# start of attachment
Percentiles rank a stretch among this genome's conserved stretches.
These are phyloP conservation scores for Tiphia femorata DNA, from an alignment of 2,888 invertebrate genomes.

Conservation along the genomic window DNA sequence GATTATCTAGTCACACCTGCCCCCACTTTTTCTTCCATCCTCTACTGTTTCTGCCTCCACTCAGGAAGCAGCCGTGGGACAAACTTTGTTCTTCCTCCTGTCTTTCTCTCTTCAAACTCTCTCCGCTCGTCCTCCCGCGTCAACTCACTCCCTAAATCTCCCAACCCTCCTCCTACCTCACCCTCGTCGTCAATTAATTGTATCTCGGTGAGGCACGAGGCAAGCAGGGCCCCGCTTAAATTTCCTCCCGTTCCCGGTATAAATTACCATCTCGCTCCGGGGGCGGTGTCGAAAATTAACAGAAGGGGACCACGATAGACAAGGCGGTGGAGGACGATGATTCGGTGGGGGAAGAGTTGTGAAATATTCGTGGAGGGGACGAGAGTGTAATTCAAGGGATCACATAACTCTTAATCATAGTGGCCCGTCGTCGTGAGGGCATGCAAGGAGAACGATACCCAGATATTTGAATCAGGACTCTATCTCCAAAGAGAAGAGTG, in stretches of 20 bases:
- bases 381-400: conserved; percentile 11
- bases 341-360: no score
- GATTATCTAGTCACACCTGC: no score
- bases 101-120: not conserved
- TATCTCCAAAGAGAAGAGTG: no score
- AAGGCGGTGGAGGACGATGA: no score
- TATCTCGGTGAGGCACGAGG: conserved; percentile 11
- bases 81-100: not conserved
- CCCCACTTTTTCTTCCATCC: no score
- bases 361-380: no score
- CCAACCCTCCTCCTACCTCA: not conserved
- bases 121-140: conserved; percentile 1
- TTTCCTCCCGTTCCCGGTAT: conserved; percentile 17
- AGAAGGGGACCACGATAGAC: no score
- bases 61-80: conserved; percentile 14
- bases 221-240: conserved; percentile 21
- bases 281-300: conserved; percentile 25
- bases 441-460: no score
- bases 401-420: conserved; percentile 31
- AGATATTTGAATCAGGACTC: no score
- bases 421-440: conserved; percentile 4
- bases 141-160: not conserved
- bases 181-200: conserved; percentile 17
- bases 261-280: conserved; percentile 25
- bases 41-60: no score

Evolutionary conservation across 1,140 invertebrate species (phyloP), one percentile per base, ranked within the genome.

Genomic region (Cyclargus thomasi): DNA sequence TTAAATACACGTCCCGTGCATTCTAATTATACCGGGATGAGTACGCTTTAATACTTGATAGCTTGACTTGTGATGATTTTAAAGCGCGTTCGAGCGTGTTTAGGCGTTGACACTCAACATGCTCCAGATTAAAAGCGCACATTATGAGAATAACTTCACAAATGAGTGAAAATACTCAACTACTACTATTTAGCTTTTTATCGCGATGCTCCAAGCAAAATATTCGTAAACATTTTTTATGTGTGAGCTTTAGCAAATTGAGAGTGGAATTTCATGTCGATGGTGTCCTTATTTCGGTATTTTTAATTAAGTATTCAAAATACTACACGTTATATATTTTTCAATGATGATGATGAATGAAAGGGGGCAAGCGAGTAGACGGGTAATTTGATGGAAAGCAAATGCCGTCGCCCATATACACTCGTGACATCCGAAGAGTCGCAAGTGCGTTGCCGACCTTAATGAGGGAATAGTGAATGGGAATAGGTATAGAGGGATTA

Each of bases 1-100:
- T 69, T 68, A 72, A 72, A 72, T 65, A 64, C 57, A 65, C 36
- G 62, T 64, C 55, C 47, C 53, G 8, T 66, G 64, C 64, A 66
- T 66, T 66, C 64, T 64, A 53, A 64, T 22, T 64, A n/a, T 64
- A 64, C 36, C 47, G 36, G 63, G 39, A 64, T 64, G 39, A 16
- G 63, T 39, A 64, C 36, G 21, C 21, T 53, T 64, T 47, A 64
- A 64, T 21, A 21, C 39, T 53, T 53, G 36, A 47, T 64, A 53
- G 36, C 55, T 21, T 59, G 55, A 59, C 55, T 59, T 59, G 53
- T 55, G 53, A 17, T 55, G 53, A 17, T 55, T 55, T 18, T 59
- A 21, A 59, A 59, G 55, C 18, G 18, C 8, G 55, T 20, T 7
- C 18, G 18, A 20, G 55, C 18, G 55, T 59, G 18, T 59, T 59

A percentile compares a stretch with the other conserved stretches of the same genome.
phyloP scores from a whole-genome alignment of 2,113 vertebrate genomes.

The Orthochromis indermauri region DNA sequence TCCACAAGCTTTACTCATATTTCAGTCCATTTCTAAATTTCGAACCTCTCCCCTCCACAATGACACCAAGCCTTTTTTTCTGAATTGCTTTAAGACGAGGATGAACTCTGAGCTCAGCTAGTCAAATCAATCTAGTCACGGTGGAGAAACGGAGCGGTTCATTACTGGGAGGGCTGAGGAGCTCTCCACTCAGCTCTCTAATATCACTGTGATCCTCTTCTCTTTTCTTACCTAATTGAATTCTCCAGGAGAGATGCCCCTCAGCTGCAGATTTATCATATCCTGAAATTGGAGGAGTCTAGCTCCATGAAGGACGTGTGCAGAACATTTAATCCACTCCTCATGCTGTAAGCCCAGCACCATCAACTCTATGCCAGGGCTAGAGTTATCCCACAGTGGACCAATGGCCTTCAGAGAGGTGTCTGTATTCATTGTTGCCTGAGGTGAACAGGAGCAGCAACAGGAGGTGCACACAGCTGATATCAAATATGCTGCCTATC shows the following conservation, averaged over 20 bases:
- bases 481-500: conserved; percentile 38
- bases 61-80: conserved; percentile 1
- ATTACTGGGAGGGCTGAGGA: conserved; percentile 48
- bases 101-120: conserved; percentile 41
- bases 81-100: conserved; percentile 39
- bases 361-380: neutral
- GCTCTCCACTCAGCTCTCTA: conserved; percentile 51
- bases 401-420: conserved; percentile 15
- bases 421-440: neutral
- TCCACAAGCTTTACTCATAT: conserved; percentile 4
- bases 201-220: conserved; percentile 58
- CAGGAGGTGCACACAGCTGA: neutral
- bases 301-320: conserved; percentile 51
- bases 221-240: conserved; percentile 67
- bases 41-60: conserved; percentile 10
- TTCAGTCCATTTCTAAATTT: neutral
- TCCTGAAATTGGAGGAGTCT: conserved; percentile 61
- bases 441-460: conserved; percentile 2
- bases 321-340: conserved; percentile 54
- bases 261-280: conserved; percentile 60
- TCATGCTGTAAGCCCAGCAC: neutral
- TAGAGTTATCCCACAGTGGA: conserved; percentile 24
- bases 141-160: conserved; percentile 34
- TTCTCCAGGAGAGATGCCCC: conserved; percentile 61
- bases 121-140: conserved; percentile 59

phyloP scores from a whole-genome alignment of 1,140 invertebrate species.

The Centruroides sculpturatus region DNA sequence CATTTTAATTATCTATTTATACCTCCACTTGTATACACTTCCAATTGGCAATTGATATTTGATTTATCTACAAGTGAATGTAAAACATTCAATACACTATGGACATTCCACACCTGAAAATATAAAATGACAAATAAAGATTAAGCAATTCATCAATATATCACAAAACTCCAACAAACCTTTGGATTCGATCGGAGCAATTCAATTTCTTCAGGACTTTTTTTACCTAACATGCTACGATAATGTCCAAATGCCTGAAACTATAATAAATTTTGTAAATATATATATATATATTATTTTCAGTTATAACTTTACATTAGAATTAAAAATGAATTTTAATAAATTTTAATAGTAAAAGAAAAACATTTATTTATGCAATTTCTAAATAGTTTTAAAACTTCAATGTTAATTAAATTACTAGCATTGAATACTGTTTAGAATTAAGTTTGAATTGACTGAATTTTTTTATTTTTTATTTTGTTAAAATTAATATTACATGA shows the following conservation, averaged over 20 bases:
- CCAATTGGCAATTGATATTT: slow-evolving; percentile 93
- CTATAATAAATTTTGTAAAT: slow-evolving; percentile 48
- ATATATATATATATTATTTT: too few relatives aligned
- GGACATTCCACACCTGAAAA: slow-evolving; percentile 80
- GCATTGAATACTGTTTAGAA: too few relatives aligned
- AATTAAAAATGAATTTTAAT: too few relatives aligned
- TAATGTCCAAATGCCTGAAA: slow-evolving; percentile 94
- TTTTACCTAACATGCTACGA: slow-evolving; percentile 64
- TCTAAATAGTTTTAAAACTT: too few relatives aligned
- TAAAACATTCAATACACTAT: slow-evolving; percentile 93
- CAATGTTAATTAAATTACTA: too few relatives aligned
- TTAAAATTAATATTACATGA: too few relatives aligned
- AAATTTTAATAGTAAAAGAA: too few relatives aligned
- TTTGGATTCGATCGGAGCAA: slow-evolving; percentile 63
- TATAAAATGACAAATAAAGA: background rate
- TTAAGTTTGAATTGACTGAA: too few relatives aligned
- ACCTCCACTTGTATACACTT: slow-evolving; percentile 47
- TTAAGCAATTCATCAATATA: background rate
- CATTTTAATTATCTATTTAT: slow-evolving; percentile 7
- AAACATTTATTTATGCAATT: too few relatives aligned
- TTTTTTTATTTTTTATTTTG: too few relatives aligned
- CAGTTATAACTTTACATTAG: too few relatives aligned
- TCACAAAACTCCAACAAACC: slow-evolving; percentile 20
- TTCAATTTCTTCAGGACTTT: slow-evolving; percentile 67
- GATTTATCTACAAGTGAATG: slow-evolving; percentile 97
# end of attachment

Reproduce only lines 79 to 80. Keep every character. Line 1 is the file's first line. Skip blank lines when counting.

- TTTTACCTAACATGCTACGA: slow-evolving; percentile 64
- TCTAAATAGTTTTAAAACTT: too few relatives aligned